Books: A Saga of Love and Family in the Mississippi Delta

By David Schonauer   Tuesday April 25, 2017

Phyllis Dooney didn’t set out to photograph Greenville, Mississippi.

In 2011, Dooney, a photographer then based in New York City who calls herself “a Yankee from New England,” decided to journey to river towns along the Mississippi River as a way of discovering a part of the country she didn't know.  “I wanted to see more of my country,” she says. “And, I was looking to get a broader view of the ‘American Way of Life.’ Who are we?”

Her goals, vague as they were, were flavored by literature. “I wanted to see Cobb’s The Most Southern Place on Earth. Or as Nina Simone says, ‘Mississippi Goddamn,’” Dooney says.

It was in a karaoke bar in Greenville one night that she met an 18-year-old girl who called herself “$uperdike” enthusiastically covering Eminem. Dooney says she sensed that the girl had a story worth telling, so she followed her out of the bar and asked if she could come by her house the next day.

“That did not come naturally to me,” Dooney told Huck  magazine recently. “I had to work on this skill. I am a very private and respectful person.”

The young woman, whose name is Halea Brown, said yes, and the next day she introduced Dooney to her family. That meeting put Dooney on a path that has resulted in an extraordinary book, Gravity Is Stronger Here  — a saga that Dooney calls “a creative nonfiction montage” about an American family emblematic of American life in all its contradictions —its warmth and loneliness, despair and hope.

“Greenville was a critical epicenter of the Delta, a genuine destination, and since the 1980s has been in a steep economic decline. I wanted to see an American town — really, it’s a city — that had experienced this arc and was looking for it’s second coming,” Dooney says. She met with local non-profits, including the Mississippi Action for Community Education and the Local Initiatives Support Corporation, to learn about racial and economic disparity in the area. But, she says, her real research was done on the streets “and talking to people.”

“I recently read Robert Frank’s grant proposal for The Americans, and it astonishes me how vague he was,” Dooney says. “His notion essentially was to drive around and figure it out on the road. I think I am made of that cloth when it comes to storytelling. Inside, I reject the idea that I can create a narrative before I experience it.”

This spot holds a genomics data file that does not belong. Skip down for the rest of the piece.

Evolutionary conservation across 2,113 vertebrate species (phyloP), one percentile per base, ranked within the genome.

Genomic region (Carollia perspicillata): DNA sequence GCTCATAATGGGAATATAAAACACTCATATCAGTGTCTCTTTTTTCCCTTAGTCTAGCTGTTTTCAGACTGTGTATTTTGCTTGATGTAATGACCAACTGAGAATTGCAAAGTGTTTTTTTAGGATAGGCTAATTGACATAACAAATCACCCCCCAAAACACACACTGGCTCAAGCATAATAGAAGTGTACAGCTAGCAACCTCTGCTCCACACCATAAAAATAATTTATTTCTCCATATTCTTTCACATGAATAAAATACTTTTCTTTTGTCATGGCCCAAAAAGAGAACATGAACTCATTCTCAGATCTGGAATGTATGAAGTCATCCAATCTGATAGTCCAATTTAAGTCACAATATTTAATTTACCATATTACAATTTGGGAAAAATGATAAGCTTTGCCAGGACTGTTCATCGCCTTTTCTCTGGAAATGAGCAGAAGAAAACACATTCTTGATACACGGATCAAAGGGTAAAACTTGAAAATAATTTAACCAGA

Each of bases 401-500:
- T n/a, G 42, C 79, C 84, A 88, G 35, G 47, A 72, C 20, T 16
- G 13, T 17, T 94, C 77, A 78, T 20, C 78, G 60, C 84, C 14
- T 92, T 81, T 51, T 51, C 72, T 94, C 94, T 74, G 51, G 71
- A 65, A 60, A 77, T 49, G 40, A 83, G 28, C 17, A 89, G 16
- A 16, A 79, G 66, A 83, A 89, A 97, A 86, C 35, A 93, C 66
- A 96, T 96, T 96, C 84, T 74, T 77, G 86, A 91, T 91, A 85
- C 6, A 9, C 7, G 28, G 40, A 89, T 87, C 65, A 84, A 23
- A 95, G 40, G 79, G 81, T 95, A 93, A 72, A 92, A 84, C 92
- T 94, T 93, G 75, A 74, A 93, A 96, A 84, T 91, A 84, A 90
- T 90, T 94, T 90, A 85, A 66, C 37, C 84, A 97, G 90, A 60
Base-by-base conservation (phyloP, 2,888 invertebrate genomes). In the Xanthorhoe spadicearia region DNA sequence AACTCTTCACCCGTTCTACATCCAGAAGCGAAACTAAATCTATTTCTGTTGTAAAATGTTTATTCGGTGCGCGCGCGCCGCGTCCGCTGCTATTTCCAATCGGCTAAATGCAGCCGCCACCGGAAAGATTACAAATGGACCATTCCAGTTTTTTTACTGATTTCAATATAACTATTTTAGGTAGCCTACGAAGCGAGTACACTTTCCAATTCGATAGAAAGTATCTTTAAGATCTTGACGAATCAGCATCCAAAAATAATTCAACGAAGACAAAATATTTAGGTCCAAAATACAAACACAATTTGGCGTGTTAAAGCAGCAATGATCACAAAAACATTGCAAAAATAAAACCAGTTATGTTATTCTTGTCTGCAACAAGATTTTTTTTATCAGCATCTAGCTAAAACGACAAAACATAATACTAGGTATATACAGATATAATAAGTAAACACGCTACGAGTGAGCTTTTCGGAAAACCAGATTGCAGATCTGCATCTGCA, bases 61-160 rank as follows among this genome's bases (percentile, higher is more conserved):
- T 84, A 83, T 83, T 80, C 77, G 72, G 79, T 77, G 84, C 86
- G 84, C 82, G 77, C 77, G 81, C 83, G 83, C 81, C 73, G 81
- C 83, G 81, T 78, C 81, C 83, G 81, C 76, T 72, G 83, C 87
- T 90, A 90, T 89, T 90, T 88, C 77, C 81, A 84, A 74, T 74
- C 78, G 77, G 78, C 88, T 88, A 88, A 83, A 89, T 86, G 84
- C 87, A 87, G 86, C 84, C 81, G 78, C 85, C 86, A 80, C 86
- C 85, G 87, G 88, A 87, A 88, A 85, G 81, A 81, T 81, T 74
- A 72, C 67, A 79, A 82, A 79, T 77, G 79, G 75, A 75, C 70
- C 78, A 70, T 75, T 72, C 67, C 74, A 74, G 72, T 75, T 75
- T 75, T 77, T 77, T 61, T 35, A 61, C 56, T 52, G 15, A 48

Dooney’s portrait of Halea Brown and her family is intimate and complex. “The Browns are talented in music and athletics; they’re survivors; they project a life for themselves beyond Greenville, beyond poor, and beyond ordinary,” Dooney wrote in 2015. “But a vacuum is created between those positives and these negatives: addiction (crystal methamphetamine and even love, for example), domestic abuse, indictments, and educational underachievement.”

Her images, shot with a Canon 5D Mark II, are cinematic, while the literary sense that pushed Dooney to the South informs the narrative. In the book, Dooney’s images are accompanied by “docu-poems” from writer Jardine Libaire.

“Greenville has its own rich history with Walker Percy,” Dooney notes. Like a novelist, Dooney reveals secrets with her storytelling.

Now based in Durham, North Carolina, Dooney recently began studying in Duke’s MFA|EDA program. “I have become more and more interested in filmmaking, folklore, and Southern Studies probably as a result of making this work,” she says. “The project taught me that ‘The South,’ for a Yankee like me, is an idea in my head. I suppose I am now addicted to deconstructing not only “The South” (by extension, America) by learning it’s history more critically, but more importantly, by learning about these ideas in our heads — cultural norms and stereotypes that we internalize and in turn project."

Dooney’s work will also be on view at the 2017 LightField Festival of Multimedia Visual Art  in Hudson, New York, from August 5 to September 30.


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